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Wednesday, March 27, 2013

Senate Democrats Divided On Obama's Gun Control Agenda

By Susan Duclos

Despite all the liberal talk about how divided the GOP, it appears from recent votes that Senate Democrats have divisions of their own, and their divisions will make Barack Obama's gun control agenda harder to get through the Senate, even knowing the GOP controlled House will not pass any bills that infringe on Americans Second Amendment rights.

Via The Hill:

The 50-49 vote on the budget could spell the most trouble for gun control legislation, which is next on the Senate docket.

Democrats have struggled to unify behind gun legislation, and budget defectors Sens. Mark Pryor (Ark.), Kay Hagan (N.C.), Mark Begich (Alaska) and Baucus all hail from states where restrictions on firearms are unpopular.

Already, Democrats from conservative states are pushing back on television ads financed by New York Mayor Michael Bloomberg (I) that urge them to support a universal background check system for gun purchases.

“I don’t take gun advice from the Mayor of NYC. I listen to Arkansans,” Pryor wrote in a Twitter post Monday.

Freshman Sen. Heidi Heitkamp (D-N.D.) criticized Bloomberg for ads “attacking a way of life he does not understand.”

Red-state Democrats who are digging in for tough races in 2014 could balk at casting “yes” votes on gun control that could be used against them in campaign ads, and they might welcome the opportunity to show their independence from Obama.

Earlier in March, Reid has stripped Senator Dianne Feinstein's weapons ban from the Senate gun bill, along with a ban on high-capacity magazines, in the hopes of generating support for the rest of the Senate gun bill. Both of those can be offered as a separate amendment.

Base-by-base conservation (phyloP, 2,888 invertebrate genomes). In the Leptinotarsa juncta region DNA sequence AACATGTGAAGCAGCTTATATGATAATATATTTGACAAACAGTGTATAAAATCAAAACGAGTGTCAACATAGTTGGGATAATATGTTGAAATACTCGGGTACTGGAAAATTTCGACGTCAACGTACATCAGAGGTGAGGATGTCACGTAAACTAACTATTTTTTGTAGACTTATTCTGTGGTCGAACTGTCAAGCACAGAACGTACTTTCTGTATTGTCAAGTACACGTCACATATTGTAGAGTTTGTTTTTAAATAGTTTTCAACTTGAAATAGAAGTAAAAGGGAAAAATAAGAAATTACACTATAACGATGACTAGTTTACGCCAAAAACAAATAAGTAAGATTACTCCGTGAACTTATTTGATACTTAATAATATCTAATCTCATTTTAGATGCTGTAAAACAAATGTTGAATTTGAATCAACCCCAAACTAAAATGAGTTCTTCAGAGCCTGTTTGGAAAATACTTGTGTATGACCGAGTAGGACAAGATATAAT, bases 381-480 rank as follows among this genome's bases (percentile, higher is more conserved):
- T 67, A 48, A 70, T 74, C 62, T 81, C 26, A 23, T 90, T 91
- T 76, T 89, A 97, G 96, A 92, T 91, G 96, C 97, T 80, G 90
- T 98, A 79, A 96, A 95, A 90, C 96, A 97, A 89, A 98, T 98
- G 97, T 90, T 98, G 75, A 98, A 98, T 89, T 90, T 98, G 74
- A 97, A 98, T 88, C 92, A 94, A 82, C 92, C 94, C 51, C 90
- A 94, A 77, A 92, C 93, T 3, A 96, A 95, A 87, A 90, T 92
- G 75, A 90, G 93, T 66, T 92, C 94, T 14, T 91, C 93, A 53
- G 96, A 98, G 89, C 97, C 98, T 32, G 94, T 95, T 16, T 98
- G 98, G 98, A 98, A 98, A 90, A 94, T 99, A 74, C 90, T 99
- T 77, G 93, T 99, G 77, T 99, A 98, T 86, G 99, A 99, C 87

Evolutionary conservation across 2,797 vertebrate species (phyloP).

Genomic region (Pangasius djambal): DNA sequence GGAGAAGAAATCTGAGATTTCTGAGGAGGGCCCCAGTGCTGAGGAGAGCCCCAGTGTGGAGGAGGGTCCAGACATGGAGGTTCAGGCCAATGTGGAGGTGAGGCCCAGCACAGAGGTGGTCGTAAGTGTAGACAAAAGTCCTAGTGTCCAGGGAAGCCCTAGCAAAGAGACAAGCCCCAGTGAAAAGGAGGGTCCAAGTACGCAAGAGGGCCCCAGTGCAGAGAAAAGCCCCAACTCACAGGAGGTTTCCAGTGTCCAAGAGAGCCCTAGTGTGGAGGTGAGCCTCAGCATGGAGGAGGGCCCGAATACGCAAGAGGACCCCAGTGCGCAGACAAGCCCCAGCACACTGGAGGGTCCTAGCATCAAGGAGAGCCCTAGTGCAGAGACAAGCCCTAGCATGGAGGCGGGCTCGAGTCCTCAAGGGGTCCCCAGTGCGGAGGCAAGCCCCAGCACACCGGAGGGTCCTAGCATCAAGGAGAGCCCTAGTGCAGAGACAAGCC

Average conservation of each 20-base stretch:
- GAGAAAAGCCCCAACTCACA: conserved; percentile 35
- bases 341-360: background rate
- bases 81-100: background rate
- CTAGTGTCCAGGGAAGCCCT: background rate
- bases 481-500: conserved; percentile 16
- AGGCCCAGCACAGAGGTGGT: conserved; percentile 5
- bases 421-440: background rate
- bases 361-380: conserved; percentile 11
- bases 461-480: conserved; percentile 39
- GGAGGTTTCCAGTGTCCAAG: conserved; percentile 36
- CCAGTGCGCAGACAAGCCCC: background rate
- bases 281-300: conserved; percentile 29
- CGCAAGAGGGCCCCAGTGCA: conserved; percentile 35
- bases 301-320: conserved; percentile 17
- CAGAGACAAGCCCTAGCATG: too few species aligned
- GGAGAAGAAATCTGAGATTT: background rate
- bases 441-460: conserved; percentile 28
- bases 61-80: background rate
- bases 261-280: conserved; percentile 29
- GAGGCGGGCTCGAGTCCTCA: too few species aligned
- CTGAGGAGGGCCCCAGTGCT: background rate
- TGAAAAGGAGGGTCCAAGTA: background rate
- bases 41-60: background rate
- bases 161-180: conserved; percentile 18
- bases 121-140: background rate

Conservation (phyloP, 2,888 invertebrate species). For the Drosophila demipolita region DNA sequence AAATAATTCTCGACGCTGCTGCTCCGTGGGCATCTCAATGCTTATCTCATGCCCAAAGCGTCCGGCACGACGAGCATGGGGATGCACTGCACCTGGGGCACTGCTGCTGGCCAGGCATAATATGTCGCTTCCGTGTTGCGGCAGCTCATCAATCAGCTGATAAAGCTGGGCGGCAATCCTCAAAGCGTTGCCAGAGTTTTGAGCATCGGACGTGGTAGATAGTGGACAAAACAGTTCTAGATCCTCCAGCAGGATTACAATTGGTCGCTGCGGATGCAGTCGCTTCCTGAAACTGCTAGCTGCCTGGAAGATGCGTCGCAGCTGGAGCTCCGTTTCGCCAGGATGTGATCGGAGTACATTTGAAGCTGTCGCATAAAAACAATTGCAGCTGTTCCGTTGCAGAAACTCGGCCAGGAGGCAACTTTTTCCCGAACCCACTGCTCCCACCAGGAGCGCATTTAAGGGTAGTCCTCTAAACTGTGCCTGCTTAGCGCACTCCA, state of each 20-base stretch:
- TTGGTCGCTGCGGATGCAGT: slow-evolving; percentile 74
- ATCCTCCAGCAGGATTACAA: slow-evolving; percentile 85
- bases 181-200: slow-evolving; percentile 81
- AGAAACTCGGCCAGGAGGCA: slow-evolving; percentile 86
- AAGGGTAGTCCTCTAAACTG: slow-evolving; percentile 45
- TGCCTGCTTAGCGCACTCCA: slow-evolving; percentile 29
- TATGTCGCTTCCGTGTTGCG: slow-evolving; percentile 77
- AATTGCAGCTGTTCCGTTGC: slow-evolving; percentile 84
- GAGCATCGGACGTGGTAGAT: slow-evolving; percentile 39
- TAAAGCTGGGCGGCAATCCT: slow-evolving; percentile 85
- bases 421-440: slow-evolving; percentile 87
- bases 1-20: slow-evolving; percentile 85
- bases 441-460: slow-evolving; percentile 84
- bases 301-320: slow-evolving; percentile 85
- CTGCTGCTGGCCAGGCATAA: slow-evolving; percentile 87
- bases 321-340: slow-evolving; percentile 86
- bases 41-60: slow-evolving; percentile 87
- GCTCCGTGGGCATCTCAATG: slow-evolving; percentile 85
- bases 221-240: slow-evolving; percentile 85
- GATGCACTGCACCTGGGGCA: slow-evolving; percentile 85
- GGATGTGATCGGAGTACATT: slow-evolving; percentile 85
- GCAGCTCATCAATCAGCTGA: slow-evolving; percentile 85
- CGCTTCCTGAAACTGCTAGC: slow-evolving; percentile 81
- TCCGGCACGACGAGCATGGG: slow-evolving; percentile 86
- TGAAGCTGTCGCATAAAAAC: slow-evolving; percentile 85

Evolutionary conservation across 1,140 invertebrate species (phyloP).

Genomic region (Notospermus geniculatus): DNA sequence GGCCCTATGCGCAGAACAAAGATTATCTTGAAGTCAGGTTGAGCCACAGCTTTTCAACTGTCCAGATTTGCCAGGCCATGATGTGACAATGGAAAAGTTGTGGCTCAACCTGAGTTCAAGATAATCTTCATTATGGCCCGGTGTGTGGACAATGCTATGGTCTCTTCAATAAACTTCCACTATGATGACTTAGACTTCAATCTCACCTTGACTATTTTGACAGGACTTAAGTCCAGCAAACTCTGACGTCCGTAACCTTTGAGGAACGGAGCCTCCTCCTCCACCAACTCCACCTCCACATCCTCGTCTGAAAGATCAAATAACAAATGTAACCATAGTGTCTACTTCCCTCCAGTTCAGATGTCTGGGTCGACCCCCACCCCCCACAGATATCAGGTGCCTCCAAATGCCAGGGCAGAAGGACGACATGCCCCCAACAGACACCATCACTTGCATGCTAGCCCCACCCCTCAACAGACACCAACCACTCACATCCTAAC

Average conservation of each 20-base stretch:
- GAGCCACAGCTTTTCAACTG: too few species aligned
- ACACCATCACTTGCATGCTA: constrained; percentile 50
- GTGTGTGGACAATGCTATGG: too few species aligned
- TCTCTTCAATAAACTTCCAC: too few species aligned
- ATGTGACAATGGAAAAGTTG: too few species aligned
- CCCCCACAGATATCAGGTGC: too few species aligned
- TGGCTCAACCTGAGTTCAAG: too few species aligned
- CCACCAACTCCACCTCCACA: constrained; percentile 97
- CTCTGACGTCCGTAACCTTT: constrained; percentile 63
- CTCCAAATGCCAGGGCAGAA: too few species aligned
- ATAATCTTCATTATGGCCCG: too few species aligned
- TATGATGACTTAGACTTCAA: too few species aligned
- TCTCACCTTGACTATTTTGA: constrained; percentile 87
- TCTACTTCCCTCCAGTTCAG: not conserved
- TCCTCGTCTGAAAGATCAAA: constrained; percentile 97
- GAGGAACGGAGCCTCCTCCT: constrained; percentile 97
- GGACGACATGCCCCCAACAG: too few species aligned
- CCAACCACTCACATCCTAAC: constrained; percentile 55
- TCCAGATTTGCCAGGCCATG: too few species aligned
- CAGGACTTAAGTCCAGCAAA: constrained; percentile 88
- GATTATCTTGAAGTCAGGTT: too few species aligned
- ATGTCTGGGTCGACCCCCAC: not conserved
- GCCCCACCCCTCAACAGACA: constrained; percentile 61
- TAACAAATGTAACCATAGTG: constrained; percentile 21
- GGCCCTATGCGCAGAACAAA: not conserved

Reid's reasoning was so that red state Democrats would have the protection of voting against the two amendments, but able to support the Senate gun bill.

Politico wrote at the time:

"Reid's decision highlights the tightrope walked by the majority leader in governing the gun control issue. Trapped between the White House and rank-and-file Democrats who support broad gun control legislation following the shootings last December in Newtown, Conn., Reid must also be mindful of red-state Democrats up for reelection in 2014 who favor gun rights."

 There is bipartisan support for two portions of what is expected to be in the Senate gun bill. Additional money to boost school safety and a gun trafficking bill that makes “straw” purchasing – legally buying a gun to give to a criminal or someone not allowed to have one — illegal.

Should Reid also leave in language on universal background checks or expanding federal background checks, then his reasoning for dropping the ban on weapons and high-capacity magazines, could become moot, because vulnerable red state Democrats are likely to vote against the bill as a whole.

Obama and liberals have invested so much public airtime on convincing liberal supporters that any bill excluding the weapons ban, high-capacity magazine and clip ban, and expanded background checks, is almost worthless, that passing the other aspects of the Senate gun bill without them, will be considered a loss by liberals and their supporters.

Public support for stricter gun control laws has faded as support for keeping the laws as they are or making them less strict has grown, according to the latest poll conducted by CBS News.

As more public support for Obama's gun control agenda fades, so shall the support from the red state Democrats, dividing them even more.